by In Wales
Sun Nov 22nd, 2009 at 01:33:39 PM EST
Yes fine, a deliberately provocative title. But you know something? That's exactly what we do ('we' as in wider society). People are fond of saying "we've made a lot of progress", and some people even announce that the battle for gender equality has been won.
It's been won!
So who am I, and what is my role in society? Does my gender have any bearing on my likely outcomes in life? Certainly not, because we've won the battle for gender equality.
I can come and go as I please. I can wear what I like, and not fear violent reprisals. I can follow the career path of my choice knowing that I can get to the top on my own merit. I know that I can have children and share the childcare equally with my partner and not be penalised for taking time out of my career. I know that whatever job I do, I'll be paid the same as any man doing the same job or a job of equal value. I won't live in poverty either in my working life or as a pensioner due to social policies that privilege marriage and male breadwinners. I won't be stereotyped, or pigeonholed.
And above all, I will never be the target of degrading, offensive or irrelevant comments just because I'm a woman.
There was an excellent article in the Guardian recently, commenting on how a female Conservative MP candidate was being vilified amid calls to deselect her because it emerged that the shameless harlot
had had an affair
5 years previously with a male MP. The immoral bitch. Disgusting.
Good luck, Liz Truss | Tanya Gold | Comment is free | The Guardian
It shows us what happens when we have a political culture that trivialises women. In politics, the condition of femininity itself remains a story and a distraction; for this, Liz Truss now pays.
This is endemic in British politics and every time I see it, female fool that I am, I feel stupidly surprised. I wander about dazed as if I have beaten my own head with a spade, wondering, why do we do this? Why do we tolerate and even encourage the physical objectification of female politicians? Does anyone know or care about Truss's politics or what she has to offer? Has it oozed out into the popular consciousness yet? Will it ever? We know that she owns a gold satin jacket, and that she once slept with Mark Field MP. Gold. Jacket. Nice.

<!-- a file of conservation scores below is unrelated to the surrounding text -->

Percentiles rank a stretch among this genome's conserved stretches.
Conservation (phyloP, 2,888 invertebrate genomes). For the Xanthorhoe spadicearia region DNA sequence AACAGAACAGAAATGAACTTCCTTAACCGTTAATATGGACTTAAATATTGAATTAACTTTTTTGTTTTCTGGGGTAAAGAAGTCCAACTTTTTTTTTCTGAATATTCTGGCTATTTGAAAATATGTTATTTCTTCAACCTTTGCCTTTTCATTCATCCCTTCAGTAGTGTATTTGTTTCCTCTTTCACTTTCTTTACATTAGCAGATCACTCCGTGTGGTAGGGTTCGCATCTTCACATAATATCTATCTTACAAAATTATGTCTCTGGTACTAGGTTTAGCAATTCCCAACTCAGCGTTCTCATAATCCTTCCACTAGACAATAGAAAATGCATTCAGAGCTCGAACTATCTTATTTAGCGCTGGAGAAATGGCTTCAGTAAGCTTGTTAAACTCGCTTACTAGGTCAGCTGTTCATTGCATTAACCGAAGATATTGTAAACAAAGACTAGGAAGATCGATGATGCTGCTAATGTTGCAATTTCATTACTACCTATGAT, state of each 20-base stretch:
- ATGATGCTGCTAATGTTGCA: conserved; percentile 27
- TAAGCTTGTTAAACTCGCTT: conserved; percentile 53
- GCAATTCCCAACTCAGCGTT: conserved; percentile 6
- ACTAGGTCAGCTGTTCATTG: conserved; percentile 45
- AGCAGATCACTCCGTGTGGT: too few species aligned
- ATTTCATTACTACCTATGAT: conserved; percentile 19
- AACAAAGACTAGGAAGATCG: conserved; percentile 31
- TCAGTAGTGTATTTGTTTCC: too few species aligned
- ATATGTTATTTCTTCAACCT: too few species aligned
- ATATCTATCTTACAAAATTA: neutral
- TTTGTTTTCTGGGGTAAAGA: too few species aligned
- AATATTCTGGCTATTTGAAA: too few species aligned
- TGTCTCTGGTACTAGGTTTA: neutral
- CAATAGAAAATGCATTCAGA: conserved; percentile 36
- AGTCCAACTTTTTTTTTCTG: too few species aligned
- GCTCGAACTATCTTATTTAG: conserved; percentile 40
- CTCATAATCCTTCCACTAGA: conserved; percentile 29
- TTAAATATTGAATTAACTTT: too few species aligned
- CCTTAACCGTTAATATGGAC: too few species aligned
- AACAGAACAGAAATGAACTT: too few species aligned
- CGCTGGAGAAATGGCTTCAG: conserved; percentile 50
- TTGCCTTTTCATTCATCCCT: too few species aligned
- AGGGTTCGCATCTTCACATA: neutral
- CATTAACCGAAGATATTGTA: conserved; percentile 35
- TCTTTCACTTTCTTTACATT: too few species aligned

Do we do that to male politicians? Perhaps if they are especially extravagant, or we happen to find out they've been spending an extortionate amount of money to have shirts sent abroad for new collars to be put on at a cost of let's say 2 months income or more for some people. But on a day to day basis, do we discuss male politicians choice of shoes? Do we discuss their looks before their policies?
Admittedly, Gordon Brown gets plenty of comments about looking dour but this doesn't tend to take front stage to his policies or performance as a politician. Do we ever blame his poor performance on him being a man?
Do we objectify male politicians? Do we subject them to the same type of scrutiny as we give to female politicians?
There is no one enemy in this; it is a national sickness. This, from a (female) columnist in yesterday's Daily Telegraph: "She [Liz Truss] is OK-looking, if a bit dodgy in terms of dress sense." Well, thank you for that. Award yourself an over-reaching-insight-of-the-week gong; then explain to your daughters why politics is dangerous for women. "Naughty Tory Candidate," said the Sunday Times, as if possessed by the spirit of Readers' Wives.